The roomy interior allows for a motherboard up to 12″ x 13″ in size. Most users will build a computer using a standard size ATX board, so the test setup used an ATX Giga-byte motherboard and AMD processor. Everything installed with ease, most metal edges are curled back or were finished correctly so there were no sharp edges or cut fingers during fitting. My standard size power supply slid in with plenty of room for even the largest of power supplies. The motherboard installed using the included standoffs and screws, and DVD drive slid in from the front and locked into place with the included drive rails. Even fully packed this case would still have space to spare! Great for those looking to install over-sized heatsinks and possibly water cooling systems, although there are no pre-drilled water tube ports in the rear. The clearance from socket to side window with this motherboard was 5.5 inches (about 140mm). This would allow for a large aftermarket heatsink to be installed in this case. Cable management is limited to a 2 inch wide plastic clip installed on the back of the hard drive cage assembly. Unlike some other recent cases we have reviewed, this XClio model has no purpose designed cable management runs or holes to place cables out of sight. This is a shame considering the overall design of the case features a clear side window and unique light show provided by the fans. I did however manage to conceal some power and SATA cables behind the hard drive cage assembly. There is limited room behind the external 3.5 bay cage where you could zip tie some cables out of sight, but for the most part cables will be put on display in this case. I guess you could break out the heat gun and colored plastic tubing to tidy up your interior cabling.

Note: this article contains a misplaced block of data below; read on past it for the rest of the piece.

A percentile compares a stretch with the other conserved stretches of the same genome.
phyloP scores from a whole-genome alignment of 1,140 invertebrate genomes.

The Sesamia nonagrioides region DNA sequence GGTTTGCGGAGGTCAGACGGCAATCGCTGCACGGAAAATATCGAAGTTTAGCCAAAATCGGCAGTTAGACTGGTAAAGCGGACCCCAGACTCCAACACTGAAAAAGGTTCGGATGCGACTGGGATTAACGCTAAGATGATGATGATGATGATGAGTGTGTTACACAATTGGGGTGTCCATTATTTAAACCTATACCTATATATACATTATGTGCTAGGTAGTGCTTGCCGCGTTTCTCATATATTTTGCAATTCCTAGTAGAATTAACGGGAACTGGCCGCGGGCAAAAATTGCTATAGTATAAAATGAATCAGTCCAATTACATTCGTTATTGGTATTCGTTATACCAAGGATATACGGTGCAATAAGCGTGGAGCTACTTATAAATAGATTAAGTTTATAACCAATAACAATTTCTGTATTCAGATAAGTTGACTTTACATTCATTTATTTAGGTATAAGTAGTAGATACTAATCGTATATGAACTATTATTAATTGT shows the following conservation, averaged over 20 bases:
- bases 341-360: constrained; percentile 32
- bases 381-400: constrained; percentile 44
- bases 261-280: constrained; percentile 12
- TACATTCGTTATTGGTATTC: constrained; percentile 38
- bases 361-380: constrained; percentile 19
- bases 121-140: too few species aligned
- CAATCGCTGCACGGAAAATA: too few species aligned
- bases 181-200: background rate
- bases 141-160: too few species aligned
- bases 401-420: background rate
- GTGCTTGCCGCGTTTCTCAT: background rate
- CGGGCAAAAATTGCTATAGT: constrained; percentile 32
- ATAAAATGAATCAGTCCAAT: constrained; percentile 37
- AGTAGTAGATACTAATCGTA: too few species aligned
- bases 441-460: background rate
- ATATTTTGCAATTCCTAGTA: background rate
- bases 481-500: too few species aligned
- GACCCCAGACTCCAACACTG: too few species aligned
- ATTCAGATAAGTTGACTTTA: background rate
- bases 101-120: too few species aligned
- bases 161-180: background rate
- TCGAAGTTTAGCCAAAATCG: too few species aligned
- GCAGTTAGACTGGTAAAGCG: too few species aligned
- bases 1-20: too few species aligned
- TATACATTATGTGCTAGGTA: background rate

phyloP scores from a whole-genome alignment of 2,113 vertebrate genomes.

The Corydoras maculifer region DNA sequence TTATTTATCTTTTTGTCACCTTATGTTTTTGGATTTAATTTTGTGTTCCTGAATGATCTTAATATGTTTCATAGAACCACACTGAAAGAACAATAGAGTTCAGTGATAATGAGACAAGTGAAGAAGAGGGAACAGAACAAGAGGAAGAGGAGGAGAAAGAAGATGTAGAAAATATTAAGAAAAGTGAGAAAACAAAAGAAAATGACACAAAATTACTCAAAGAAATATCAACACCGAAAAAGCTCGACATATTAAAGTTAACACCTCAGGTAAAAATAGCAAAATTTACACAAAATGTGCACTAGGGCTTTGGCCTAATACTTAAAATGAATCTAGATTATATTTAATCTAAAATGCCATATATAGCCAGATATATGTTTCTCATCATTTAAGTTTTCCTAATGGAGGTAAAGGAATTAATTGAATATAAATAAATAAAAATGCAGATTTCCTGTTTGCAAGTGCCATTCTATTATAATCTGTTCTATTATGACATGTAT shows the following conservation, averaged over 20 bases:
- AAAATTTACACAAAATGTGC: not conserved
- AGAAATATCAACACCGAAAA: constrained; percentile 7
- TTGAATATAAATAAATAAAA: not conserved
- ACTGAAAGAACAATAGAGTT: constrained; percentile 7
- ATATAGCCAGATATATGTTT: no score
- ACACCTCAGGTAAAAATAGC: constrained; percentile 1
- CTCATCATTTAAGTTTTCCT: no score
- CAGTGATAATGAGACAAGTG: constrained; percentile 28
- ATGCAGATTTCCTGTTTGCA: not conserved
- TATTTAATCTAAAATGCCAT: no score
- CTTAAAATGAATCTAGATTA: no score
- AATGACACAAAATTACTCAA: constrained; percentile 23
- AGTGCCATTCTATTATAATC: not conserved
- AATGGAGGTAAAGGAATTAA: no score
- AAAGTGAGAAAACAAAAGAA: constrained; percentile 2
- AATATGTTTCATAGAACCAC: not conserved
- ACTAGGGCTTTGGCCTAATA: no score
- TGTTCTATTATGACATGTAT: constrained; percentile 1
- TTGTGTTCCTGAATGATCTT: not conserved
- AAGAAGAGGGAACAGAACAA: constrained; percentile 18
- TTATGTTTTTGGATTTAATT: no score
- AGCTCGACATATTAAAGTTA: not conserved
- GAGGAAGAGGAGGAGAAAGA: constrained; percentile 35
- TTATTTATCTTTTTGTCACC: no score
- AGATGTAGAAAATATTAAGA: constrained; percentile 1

The six internal 3.5″ bays are housed in the front of the case directly behind the front fan. Each bay utilizes a drive rail and hard drive cooler shell system to mount your hard drives inside the case. Gentle spread the metal ‘coolers’ open, place over your drive, and ease down until the four metal pins click into standard hard drive screw holes on each side of the drive. The decision to include hard drive coolers instead of regular rails may not work so well for some users. The handle on the drive bay cooler will require the use of right angle power and data cables, regular straight cables would be pushed down possibly causing loose connections or damage to the drive interface. The ‘cooler’ aspect of the drive rail design is not so impressive. The test setup installed in this case used a Western Digital Caviar Black 500GB hard drive. Using the included drive bay rails with cooler I saw no increase in cooling performance and no decrease in hard drive temperature versus the same hard drive installed with regular 2 piece rails (simple plastic rails, one on each side, no metal surround). The included drive bay cooler do look good, but will provide little to no cooling performance increase.